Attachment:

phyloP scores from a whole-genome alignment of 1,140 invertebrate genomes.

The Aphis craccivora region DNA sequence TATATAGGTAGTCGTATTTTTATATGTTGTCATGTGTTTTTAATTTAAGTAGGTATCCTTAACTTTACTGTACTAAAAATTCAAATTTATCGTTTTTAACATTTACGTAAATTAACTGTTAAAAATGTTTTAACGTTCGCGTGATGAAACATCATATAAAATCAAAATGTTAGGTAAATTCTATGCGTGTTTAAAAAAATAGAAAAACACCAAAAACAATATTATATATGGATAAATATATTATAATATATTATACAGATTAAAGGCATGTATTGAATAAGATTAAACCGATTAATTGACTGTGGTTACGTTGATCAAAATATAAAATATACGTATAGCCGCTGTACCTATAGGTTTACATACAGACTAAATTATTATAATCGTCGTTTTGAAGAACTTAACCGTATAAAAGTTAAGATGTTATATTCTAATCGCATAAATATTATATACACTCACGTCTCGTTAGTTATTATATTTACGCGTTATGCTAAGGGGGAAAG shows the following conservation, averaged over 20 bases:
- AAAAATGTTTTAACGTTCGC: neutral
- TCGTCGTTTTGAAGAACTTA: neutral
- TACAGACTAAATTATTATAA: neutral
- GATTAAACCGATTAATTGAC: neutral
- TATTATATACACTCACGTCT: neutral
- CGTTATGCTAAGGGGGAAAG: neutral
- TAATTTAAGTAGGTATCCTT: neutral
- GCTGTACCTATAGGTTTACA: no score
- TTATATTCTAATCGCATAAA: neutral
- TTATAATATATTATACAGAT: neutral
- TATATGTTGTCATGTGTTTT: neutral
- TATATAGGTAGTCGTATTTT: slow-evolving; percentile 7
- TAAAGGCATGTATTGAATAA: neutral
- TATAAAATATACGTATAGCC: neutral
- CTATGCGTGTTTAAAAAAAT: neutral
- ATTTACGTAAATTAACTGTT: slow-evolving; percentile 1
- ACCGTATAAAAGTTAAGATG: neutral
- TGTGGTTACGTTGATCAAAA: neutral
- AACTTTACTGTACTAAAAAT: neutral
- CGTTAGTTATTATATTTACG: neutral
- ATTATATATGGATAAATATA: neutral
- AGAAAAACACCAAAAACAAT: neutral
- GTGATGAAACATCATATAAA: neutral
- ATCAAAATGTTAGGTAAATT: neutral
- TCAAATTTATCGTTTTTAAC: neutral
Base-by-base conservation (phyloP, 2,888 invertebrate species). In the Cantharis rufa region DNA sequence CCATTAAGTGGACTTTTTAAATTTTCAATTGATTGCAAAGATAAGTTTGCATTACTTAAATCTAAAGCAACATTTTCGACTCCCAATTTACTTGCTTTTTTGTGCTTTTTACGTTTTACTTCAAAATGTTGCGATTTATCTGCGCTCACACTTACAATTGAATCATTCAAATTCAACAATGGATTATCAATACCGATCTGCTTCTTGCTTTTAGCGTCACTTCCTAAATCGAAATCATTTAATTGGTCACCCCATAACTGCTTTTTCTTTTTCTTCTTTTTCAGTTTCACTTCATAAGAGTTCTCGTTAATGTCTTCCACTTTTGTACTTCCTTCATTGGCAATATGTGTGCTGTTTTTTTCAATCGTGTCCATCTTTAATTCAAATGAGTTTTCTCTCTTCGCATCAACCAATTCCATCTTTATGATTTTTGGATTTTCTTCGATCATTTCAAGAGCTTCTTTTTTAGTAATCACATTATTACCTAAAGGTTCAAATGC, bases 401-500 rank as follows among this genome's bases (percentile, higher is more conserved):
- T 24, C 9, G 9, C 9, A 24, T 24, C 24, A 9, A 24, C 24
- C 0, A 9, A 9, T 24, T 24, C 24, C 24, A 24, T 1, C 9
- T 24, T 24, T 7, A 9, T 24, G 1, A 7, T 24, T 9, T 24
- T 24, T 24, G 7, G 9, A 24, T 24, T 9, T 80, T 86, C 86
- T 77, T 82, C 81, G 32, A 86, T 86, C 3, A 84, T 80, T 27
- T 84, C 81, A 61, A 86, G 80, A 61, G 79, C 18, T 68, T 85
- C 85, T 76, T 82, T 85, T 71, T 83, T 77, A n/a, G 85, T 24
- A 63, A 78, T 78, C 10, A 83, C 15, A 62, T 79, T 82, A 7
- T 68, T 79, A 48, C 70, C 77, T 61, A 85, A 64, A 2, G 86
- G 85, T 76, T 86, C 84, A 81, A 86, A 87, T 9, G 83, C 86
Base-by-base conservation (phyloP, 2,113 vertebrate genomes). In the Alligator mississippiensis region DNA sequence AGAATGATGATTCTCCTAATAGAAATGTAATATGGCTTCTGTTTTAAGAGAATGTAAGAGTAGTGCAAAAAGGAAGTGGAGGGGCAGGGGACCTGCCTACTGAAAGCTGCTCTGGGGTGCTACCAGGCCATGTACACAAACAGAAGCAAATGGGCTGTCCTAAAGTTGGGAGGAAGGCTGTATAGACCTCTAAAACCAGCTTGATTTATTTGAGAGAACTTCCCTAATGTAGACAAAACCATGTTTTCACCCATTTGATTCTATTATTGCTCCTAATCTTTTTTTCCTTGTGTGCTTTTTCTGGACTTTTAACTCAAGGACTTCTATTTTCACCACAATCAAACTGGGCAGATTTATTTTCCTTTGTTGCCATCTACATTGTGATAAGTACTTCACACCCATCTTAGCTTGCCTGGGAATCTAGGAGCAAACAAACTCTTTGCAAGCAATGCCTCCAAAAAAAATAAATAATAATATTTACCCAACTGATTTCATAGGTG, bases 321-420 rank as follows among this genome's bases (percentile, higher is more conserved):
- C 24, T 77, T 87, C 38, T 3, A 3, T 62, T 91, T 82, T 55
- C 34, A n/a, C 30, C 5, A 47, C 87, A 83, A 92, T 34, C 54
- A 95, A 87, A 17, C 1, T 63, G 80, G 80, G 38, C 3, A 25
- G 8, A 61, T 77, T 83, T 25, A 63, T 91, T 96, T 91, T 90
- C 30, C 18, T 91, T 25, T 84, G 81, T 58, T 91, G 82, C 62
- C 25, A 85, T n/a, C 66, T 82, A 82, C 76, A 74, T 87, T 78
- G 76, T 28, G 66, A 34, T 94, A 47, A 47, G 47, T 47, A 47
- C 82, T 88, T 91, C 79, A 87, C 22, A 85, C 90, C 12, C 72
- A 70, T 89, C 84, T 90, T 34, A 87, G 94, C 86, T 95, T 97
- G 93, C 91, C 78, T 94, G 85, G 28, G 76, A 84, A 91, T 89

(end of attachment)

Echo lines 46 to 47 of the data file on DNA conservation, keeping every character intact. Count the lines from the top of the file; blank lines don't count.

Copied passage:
- G 76, T 28, G 66, A 34, T 94, A 47, A 47, G 47, T 47, A 47
- C 82, T 88, T 91, C 79, A 87, C 22, A 85, C 90, C 12, C 72